This book presents a short interpretive history of the Pacific Northwest. It seeks main themes, paints with broad strokes, and engages in what one of my colleagues calls responsible reductionism. Capsule biographies of representative figures introduce each of the five parts and are intended to capture a sense of the past.
Some readers may wonder whether the hinterland theme introduced in chapter 1 is appropriate to describe the Pacific Northwest. For geographers a hinterland is an area that lies behind a seaport or seaboard and supplies the bulk of its exports. Hinterland as used in this book has a broader though still legitimate meaning: it describes a region that until the Second World War was remote from the continent's main centers of economic and political power and until recent times was often tributary to more developed cities and regions.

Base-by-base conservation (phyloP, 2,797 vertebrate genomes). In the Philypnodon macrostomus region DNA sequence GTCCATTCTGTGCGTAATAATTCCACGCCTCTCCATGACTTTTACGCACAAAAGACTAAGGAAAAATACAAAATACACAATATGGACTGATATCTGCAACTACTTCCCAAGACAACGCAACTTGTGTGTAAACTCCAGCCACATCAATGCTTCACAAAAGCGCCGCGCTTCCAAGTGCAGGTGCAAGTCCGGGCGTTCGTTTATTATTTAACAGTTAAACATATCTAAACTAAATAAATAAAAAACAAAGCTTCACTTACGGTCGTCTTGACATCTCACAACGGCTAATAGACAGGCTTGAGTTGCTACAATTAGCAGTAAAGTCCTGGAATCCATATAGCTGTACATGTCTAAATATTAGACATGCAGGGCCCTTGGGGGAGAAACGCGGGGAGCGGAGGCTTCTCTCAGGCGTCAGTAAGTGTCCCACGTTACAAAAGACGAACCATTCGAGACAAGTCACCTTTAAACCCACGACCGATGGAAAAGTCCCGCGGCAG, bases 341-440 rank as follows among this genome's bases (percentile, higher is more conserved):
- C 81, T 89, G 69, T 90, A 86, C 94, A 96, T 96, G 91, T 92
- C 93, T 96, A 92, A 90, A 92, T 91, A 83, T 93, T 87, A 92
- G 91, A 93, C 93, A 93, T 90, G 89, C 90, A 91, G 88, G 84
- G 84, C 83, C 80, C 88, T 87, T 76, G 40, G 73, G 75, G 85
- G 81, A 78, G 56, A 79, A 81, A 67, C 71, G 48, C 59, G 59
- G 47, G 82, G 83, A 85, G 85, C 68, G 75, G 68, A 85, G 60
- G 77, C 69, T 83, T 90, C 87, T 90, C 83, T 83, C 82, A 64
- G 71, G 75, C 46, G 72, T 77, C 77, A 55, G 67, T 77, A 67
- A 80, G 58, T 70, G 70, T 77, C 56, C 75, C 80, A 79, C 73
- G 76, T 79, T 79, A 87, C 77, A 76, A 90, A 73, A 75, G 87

Readers may also question why I did not spend more time on one topic or another or why I profiled Tom McCall, for instance, instead of some other figure to introduce the modern Pacific Northwest. The choice of what material to emphasize represents an author's value judgment tempered by suggestions from colleagues and by the availability of previously published histories.
Alas, for the Pacific Northwest, much still remains to be written about events after the Second World War and, indeed, about many other aspects of the region's history. A number of these gaps result from what can be labeled the heroic nature-heroic men approach to Pacific Northwest history. Its persistent theme is that because nature assumed heroic proportions in the